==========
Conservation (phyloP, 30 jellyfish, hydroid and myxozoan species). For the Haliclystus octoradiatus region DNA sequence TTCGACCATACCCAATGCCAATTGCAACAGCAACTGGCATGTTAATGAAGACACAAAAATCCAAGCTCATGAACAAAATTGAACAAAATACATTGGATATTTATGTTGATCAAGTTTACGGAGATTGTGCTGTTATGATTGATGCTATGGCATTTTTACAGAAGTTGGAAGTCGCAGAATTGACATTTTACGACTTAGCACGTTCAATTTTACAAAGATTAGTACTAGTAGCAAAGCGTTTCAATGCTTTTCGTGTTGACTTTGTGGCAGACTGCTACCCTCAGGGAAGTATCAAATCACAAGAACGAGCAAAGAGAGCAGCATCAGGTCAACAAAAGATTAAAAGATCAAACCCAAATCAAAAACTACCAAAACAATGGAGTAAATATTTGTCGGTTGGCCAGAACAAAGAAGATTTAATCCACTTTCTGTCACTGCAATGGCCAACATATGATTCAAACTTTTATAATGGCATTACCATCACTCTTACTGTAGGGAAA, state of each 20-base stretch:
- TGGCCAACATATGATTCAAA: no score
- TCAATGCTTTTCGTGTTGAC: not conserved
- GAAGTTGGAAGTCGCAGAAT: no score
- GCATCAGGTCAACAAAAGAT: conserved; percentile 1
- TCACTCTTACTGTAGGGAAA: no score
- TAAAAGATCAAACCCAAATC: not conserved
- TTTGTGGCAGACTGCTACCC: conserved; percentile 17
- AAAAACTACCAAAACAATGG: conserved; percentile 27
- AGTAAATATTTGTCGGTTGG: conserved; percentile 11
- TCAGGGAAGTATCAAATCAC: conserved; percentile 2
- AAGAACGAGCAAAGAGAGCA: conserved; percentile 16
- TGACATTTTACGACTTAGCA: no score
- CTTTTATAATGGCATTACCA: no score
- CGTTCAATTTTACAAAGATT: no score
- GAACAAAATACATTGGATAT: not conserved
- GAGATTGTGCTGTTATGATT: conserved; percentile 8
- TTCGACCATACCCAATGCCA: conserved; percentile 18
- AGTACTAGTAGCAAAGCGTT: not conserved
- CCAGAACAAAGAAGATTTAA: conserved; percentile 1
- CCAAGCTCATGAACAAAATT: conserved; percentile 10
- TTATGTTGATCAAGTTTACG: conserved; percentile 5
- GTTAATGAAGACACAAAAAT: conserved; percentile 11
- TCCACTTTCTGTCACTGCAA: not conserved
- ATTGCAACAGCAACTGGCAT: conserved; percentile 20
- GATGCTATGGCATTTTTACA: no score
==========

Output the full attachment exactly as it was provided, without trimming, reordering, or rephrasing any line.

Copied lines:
Conservation (phyloP, 30 jellyfish, hydroid and myxozoan species). For the Haliclystus octoradiatus region DNA sequence TTCGACCATACCCAATGCCAATTGCAACAGCAACTGGCATGTTAATGAAGACACAAAAATCCAAGCTCATGAACAAAATTGAACAAAATACATTGGATATTTATGTTGATCAAGTTTACGGAGATTGTGCTGTTATGATTGATGCTATGGCATTTTTACAGAAGTTGGAAGTCGCAGAATTGACATTTTACGACTTAGCACGTTCAATTTTACAAAGATTAGTACTAGTAGCAAAGCGTTTCAATGCTTTTCGTGTTGACTTTGTGGCAGACTGCTACCCTCAGGGAAGTATCAAATCACAAGAACGAGCAAAGAGAGCAGCATCAGGTCAACAAAAGATTAAAAGATCAAACCCAAATCAAAAACTACCAAAACAATGGAGTAAATATTTGTCGGTTGGCCAGAACAAAGAAGATTTAATCCACTTTCTGTCACTGCAATGGCCAACATATGATTCAAACTTTTATAATGGCATTACCATCACTCTTACTGTAGGGAAA, state of each 20-base stretch:
- TGGCCAACATATGATTCAAA: no score
- TCAATGCTTTTCGTGTTGAC: not conserved
- GAAGTTGGAAGTCGCAGAAT: no score
- GCATCAGGTCAACAAAAGAT: conserved; percentile 1
- TCACTCTTACTGTAGGGAAA: no score
- TAAAAGATCAAACCCAAATC: not conserved
- TTTGTGGCAGACTGCTACCC: conserved; percentile 17
- AAAAACTACCAAAACAATGG: conserved; percentile 27
- AGTAAATATTTGTCGGTTGG: conserved; percentile 11
- TCAGGGAAGTATCAAATCAC: conserved; percentile 2
- AAGAACGAGCAAAGAGAGCA: conserved; percentile 16
- TGACATTTTACGACTTAGCA: no score
- CTTTTATAATGGCATTACCA: no score
- CGTTCAATTTTACAAAGATT: no score
- GAACAAAATACATTGGATAT: not conserved
- GAGATTGTGCTGTTATGATT: conserved; percentile 8
- TTCGACCATACCCAATGCCA: conserved; percentile 18
- AGTACTAGTAGCAAAGCGTT: not conserved
- CCAGAACAAAGAAGATTTAA: conserved; percentile 1
- CCAAGCTCATGAACAAAATT: conserved; percentile 10
- TTATGTTGATCAAGTTTACG: conserved; percentile 5
- GTTAATGAAGACACAAAAAT: conserved; percentile 11
- TCCACTTTCTGTCACTGCAA: not conserved
- ATTGCAACAGCAACTGGCAT: conserved; percentile 20
- GATGCTATGGCATTTTTACA: no score